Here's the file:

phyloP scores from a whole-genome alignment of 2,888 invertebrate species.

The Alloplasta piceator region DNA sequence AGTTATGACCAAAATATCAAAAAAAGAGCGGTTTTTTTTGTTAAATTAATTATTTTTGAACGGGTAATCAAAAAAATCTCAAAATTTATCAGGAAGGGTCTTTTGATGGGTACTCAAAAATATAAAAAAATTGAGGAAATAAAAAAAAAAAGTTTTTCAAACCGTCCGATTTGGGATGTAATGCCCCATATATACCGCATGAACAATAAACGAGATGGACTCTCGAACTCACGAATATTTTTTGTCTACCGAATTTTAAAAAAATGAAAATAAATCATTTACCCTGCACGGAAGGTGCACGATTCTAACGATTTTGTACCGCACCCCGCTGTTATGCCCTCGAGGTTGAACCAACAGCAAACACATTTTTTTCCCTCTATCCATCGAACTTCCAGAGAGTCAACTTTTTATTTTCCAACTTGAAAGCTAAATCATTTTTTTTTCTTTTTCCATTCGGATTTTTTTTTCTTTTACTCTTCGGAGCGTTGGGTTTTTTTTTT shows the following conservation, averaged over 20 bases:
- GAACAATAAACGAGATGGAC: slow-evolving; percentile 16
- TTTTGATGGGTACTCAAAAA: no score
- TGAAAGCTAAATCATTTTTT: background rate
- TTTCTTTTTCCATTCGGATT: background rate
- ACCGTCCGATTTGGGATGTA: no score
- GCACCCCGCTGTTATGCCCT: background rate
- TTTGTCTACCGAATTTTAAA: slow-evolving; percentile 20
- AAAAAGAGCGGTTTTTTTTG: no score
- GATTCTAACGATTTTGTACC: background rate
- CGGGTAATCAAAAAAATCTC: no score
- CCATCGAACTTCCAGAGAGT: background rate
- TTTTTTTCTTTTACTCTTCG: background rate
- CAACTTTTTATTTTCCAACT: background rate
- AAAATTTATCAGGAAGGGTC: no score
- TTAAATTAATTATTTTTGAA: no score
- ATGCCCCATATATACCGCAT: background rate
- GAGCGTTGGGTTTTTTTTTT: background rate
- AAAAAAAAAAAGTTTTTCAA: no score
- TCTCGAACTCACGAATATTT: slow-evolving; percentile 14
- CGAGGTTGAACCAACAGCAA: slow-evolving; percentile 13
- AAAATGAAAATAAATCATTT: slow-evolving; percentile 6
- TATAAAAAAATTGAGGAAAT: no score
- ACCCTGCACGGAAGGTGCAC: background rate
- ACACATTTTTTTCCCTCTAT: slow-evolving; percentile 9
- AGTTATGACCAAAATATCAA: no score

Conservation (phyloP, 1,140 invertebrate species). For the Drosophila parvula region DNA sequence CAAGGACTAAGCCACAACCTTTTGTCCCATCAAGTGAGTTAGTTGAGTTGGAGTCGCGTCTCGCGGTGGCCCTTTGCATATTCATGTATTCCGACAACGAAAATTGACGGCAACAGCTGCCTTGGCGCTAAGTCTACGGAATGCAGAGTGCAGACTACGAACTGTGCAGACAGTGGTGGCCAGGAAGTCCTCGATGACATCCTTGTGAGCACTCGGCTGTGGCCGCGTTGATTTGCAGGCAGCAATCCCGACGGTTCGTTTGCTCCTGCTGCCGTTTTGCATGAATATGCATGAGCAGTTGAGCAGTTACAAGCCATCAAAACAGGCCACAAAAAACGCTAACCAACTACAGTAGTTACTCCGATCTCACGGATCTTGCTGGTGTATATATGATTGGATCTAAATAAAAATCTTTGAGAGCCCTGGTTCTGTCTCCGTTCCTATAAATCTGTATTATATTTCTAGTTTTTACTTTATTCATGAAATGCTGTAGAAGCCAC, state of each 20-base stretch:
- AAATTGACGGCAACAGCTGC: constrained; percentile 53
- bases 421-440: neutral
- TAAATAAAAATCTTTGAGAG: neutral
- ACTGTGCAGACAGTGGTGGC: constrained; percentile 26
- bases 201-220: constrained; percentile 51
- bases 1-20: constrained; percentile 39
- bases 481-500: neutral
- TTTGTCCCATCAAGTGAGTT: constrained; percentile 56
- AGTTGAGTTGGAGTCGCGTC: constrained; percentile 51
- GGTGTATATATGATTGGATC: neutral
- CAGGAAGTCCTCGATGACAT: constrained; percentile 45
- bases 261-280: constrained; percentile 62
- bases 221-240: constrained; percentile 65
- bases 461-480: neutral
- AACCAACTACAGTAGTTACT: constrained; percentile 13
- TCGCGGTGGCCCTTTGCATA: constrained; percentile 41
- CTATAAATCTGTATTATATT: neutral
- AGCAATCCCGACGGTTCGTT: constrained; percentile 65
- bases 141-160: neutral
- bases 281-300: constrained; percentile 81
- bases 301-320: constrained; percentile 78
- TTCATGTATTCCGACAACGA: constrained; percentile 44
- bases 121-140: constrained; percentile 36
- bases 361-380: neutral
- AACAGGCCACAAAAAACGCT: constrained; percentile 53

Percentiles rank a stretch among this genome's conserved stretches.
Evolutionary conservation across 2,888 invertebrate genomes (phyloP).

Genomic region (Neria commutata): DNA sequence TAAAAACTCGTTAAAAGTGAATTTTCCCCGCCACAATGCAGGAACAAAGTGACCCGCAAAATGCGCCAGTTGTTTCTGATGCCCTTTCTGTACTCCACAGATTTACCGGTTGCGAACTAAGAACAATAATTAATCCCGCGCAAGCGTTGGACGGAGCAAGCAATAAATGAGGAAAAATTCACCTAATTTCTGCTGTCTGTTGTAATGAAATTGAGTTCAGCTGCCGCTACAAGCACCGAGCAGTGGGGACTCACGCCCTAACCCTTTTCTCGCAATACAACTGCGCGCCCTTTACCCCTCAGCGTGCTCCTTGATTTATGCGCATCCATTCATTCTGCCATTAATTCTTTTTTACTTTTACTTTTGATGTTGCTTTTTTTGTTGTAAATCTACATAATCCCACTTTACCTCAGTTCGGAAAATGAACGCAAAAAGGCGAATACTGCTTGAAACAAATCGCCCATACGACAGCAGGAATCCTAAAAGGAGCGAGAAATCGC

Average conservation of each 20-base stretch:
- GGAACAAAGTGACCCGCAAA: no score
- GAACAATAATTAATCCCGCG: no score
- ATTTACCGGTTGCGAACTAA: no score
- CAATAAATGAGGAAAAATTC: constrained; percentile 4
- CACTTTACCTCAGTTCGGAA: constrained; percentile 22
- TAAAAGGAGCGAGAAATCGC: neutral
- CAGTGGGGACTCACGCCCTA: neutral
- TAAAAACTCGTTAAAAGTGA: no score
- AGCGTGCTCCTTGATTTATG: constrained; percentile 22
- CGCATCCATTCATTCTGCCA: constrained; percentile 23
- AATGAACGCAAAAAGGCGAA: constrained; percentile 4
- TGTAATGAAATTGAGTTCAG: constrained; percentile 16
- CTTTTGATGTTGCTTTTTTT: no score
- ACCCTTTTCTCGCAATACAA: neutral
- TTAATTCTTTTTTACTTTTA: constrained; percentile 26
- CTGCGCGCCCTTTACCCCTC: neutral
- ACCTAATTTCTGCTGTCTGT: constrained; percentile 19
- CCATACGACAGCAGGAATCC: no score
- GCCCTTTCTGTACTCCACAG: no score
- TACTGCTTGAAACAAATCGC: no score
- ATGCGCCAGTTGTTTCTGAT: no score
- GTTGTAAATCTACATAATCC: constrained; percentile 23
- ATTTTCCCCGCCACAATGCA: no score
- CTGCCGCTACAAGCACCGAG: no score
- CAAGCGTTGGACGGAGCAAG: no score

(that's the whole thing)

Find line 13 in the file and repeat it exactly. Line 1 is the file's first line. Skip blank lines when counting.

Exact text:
- CCATCGAACTTCCAGAGAGT: background rate